Today, all the films in the main competition were screened once more so had I elected to stay another night in Cannes, I could have seen everything I wanted.
But instead, I chose to end my time at Cannes with one film: Leos Carax's "Holy Motors," which I had already been bullied into loving before I even saw it. And I did love it. Carax thinks big. He has come out of hiding after 12 years of artistic silence with his best film.
Holy flipping motors.
From scene to scene, the film surprised me. Animated dragon porn, a pervy leprechaun, a musical sequence featuring Kylie Minogue, a family of monkeys. What the hell is this movie? I am astonished, baffled, afraid. I loved it. From this description, "Holy Motors" sounds like a Baz Luhrmann movie. I might be onto something there. I'm not prepared to review this film right now. It's still wrapping its way around my head.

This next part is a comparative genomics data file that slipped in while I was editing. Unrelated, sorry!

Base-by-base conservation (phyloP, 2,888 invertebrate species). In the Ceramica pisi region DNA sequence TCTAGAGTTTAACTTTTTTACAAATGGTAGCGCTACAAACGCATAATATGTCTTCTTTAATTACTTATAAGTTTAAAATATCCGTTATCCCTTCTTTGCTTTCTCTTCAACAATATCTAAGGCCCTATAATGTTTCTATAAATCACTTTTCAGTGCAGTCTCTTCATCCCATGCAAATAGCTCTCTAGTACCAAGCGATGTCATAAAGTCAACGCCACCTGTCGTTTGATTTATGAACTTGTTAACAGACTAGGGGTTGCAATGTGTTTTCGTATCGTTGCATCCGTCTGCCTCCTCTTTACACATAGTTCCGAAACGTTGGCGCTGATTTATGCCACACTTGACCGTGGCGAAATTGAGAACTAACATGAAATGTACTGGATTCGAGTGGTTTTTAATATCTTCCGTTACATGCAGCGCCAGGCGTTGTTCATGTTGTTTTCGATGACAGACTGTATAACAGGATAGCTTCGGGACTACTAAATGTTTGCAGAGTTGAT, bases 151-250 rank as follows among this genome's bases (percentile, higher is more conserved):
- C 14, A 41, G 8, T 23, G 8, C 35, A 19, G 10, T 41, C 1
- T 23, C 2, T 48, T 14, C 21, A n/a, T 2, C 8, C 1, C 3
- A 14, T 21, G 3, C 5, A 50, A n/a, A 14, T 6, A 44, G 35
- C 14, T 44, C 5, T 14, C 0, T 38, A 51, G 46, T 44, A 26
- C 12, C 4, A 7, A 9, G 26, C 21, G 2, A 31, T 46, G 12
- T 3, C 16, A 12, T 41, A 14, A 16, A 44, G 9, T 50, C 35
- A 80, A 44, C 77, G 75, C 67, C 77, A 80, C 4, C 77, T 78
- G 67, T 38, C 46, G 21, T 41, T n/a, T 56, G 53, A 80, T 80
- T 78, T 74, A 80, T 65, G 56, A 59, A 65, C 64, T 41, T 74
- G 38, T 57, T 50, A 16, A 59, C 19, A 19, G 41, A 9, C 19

I thought about going to "Paradies: Liebe" afterward, but did I really want a scathing indictment of sex tourism to be the last movie I saw at Cannes?
As I schlepped in the torrid heat from the Salle Debussy back to my apartment to clear out all remnants of my existence, I noticed things. I could see torn-down scaffolds outside the theaters, dismantled stages piled on street corners, the red carpet in a trash can, a man vacuuming the stairs at Le Palais. It was as if the whole infrastructure of the festival were suddenly laid bare, the spectacle torn from its star-studded galaxy and brought back down to Earth. I think I am ready to go back to Earth, too.
Before I left the city tonight, which was waterlogged by a downpour, filled with empty shops and streets, I thought about taking a last look around. I thought maybe, since I hate taking pictures, I should store some images in the old nostalgia bank. But no. I didn't. I got the hell out of there.